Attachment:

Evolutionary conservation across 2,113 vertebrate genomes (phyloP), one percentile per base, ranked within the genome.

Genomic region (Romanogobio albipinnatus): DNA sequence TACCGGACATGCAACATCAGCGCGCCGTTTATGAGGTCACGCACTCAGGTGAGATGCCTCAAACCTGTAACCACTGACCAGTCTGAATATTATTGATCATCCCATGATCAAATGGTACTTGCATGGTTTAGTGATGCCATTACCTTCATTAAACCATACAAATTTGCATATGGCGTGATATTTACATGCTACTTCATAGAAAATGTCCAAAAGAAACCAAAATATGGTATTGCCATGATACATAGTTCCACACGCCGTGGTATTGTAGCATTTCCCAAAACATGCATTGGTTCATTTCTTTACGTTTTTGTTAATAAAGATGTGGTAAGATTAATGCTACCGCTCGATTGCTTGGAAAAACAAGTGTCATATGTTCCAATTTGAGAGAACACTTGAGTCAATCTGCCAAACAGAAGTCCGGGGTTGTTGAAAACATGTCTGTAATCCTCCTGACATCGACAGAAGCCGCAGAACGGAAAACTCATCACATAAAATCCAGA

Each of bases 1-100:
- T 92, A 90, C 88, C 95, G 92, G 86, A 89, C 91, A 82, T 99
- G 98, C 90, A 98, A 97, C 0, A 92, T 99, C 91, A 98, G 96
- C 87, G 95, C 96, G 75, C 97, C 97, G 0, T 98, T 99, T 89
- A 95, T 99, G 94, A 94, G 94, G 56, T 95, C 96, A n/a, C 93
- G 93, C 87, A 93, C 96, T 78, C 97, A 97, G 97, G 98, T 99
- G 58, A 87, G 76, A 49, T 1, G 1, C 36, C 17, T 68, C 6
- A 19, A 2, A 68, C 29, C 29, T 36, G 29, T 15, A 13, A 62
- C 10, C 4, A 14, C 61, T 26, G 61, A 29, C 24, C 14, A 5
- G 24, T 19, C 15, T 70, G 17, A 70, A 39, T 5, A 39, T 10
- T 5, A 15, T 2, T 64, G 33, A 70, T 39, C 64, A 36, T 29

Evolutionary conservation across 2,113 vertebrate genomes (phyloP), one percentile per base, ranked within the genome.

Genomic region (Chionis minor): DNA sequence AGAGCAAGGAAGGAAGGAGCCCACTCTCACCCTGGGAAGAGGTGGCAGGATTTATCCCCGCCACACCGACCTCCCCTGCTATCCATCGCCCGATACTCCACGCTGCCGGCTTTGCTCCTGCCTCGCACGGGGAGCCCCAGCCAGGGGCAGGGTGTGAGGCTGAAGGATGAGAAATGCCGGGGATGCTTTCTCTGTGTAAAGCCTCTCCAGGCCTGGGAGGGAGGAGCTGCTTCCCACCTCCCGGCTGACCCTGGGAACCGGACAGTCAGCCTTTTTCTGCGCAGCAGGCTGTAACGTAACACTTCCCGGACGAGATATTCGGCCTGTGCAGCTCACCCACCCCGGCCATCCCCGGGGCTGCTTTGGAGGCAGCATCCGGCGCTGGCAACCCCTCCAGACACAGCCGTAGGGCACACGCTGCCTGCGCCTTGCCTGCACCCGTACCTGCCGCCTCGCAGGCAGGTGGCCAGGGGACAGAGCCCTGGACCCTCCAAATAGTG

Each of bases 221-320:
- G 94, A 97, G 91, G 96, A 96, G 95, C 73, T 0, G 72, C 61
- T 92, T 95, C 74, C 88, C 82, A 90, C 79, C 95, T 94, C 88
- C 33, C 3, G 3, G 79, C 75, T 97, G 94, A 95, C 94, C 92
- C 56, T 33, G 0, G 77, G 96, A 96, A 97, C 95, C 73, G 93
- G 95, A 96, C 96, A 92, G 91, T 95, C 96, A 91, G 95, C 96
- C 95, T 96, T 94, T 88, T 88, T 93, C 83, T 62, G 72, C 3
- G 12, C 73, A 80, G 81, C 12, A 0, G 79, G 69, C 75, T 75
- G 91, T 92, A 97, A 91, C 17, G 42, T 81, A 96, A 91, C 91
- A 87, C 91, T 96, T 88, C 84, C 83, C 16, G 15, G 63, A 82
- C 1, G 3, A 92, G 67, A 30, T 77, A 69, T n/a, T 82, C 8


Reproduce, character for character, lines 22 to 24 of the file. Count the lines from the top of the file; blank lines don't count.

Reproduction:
- C 95, T 96, T 94, T 88, T 88, T 93, C 83, T 62, G 72, C 3
- G 12, C 73, A 80, G 81, C 12, A 0, G 79, G 69, C 75, T 75
- G 91, T 92, A 97, A 91, C 17, G 42, T 81, A 96, A 91, C 91